Neville S Finzi
Neville S Finzi gave the Mackenzie Davidson Memorial Lecture in 1933 (Finzi BJR 1934; 7(73): 9-20) and looked to the future of radiotherapy. The words of this pioneer are always worth reading. Of particular interest were his comments about the increasing costs of radiotherapy with the development of higher voltages and larger masses of radium. Neville Finzi spent most of his time in the practice of radiotherapy and it was from about 1930 that full-time radiotherapists were appointed. The Radium commission had been set up in 1929 to make sure that this valuable and scarce resource was utilised optimally. Radium centres were set up with whole time medical “Radium Officers.” These Radium officers also took over the X-ray treatments and so whole time medical radiotherapists were established.
The pioneer radiotherapist Gösta Forssell gave the 10th Mackenzie Davidson Memorial Lecture in 1929 and his paper (Forssell BJR 1930; 3(29): 198-234) and summarised the current state of radiotherapy. For example, in Sweden the gynaecologists were solely using radiotherapy for carcinoma of the cervix.
Image source: Forssell BJR 1930; 3(29): 198-234
Walter Levitt (Levitt BJR 1930; 3(31): 304-315) wrote on modern developments in X-ray therapeutic techniques. He summarised the development of radiotherapy starting with Leopold Freund in Vienna in 1896 and goes up to the present period (1930s).
Robert McWhirter from Edinburgh looked at radiosensitivity in relation to time intensity in May 1936 (McWhirter BJR 1936; 9(101): 287-299). This was of importance since at that time there was controversy over the merits of high and low intensity in the radiotherapy. The problem had economic consequences and was of clinical importance.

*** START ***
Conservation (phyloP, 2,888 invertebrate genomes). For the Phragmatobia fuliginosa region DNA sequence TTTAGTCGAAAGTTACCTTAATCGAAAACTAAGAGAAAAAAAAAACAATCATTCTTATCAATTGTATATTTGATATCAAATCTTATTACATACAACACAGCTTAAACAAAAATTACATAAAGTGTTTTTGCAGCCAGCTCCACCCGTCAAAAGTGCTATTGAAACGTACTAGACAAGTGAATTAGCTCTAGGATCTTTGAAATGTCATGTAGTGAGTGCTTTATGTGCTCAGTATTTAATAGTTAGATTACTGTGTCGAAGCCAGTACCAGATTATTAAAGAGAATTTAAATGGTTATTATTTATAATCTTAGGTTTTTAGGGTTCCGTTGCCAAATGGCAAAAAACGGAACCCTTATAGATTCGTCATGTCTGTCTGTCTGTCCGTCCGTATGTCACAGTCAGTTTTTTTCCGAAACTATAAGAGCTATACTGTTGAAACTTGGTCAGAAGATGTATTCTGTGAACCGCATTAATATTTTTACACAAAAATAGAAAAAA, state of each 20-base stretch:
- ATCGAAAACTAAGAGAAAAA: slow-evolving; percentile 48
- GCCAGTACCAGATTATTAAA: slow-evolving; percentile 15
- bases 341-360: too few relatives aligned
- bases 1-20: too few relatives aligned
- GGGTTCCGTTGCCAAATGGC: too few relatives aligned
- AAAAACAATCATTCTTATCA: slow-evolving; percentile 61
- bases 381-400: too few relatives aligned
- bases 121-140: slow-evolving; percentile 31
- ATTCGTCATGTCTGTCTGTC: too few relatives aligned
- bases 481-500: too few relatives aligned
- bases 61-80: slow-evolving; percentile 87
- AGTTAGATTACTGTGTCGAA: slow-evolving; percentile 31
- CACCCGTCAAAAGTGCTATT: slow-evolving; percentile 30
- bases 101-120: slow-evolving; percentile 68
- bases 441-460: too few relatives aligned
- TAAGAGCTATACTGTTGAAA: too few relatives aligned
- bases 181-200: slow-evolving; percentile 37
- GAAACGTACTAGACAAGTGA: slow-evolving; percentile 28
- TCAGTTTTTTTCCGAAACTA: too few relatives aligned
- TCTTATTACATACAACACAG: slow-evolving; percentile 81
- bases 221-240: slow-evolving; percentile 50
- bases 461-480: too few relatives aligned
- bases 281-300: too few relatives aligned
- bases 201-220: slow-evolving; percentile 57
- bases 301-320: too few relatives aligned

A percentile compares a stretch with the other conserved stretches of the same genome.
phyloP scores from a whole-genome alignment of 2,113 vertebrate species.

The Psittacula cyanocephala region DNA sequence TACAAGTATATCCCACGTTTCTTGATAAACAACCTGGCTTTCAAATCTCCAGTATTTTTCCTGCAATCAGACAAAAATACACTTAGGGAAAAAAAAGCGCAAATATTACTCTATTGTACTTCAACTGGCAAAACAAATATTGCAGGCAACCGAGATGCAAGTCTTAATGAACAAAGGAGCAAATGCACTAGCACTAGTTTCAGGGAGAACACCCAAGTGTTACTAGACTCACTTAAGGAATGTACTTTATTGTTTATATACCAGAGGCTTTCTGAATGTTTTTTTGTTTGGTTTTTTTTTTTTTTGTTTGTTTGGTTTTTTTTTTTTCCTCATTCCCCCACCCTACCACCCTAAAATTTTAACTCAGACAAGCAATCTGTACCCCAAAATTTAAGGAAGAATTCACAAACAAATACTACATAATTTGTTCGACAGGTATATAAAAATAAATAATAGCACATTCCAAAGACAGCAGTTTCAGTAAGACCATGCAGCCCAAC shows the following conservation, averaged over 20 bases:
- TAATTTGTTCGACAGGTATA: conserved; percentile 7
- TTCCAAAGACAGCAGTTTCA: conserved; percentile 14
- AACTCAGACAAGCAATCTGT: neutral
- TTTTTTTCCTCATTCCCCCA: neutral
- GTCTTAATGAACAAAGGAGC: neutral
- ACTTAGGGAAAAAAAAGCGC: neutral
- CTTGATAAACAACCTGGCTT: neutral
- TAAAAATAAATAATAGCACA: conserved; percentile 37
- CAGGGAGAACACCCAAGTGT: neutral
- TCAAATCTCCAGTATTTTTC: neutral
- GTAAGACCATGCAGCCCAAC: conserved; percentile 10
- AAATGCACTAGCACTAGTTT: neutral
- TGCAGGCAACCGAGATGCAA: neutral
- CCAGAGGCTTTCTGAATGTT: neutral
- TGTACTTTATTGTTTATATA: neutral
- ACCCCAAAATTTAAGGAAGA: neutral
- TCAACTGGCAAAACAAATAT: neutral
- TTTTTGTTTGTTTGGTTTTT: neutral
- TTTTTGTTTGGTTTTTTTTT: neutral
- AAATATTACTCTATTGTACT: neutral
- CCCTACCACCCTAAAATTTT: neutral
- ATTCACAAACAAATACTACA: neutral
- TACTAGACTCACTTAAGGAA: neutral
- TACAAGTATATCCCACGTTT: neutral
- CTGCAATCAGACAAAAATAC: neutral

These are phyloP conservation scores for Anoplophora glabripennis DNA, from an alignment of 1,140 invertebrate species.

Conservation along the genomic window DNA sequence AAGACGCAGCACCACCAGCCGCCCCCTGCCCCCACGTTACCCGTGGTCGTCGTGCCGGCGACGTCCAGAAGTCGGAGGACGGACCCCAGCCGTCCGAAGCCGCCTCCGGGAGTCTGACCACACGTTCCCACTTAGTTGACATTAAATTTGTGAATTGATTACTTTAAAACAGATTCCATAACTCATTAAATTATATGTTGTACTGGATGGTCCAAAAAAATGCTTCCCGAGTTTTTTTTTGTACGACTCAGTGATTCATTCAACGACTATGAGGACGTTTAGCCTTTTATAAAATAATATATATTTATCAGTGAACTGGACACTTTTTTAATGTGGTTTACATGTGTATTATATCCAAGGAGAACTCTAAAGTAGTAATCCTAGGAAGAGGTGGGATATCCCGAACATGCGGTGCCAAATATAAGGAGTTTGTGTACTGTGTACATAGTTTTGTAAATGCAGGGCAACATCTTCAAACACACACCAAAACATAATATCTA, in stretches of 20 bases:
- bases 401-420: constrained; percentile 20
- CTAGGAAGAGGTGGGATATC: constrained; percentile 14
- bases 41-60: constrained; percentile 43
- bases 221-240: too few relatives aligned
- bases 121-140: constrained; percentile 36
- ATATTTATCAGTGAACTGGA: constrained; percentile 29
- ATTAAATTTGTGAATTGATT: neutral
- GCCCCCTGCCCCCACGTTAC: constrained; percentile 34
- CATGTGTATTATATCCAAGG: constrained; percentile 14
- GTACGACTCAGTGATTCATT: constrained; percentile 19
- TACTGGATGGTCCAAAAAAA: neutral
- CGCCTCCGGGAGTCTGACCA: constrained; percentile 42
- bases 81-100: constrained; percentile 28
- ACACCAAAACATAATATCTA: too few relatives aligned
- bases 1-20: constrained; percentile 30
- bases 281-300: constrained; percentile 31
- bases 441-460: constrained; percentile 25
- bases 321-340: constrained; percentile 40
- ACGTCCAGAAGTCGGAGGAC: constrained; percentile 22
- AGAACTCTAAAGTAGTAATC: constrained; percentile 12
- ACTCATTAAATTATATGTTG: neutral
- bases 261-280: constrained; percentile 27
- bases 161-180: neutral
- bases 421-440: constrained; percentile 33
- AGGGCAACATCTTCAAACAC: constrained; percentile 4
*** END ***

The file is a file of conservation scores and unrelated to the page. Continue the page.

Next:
Frank Ellis, who was at the Sheffield National Radium Centre, made many contributions to the development of radiotherapy during his long life. In June 1939 he contributed a study on the radiosensitivity of malignant melanoma (Ellis BJR 1939; 12(138): 327-352).
The techniques for the treatment of breast cancer were advanced in the 1930s. JEA Lynham from Mount Vernon Hospital gave the opening paper to the 3rd International congress of Radiology in Paris in July 1931 (Lynham BJR 1931; 4(47): 534-560). Whilst local control of breast cancer could be achieved in the 1930s the problems of metastatic disease had yet to be dealt with. The problem of metastatic disease was well discussed by Francis Hernaman-Johnson from Croydon General Hospital in August 1933 (Hernaman-Johnson BJR1933; 6(68): 468-476).
S Cochrane Shanks from Charing Cross Hospital wrote on the X-ray treatment of ringworm in October 1932 (Cochrane Shanks BJR 1932; 5(58): 761-767). The incidence of ringworm was slowly falling however radiotherapy was still used. Cochrane Shanks had personally treated 2,600 patients with ringworm of the scalp.
The pioneer medical physicist Major CES Phillips was BIR President in 1930-31 and wrote an interesting paper on how radium was to be obtained for medical use (Phillips BJR 1931; 4(42): 254-255). There were a series of papers on radium in the June 1931 BJR. J Murdoch from Brussels wrote a long and well illustrated account on radium dosage that is worth reading (Murdoch BJR 1931; 4(42): 256-284). There are illustrations of moulds/masks to hold the radium and clinical photographs. The use of interstitial needles and tube for use in cervical cancer are well illustrated.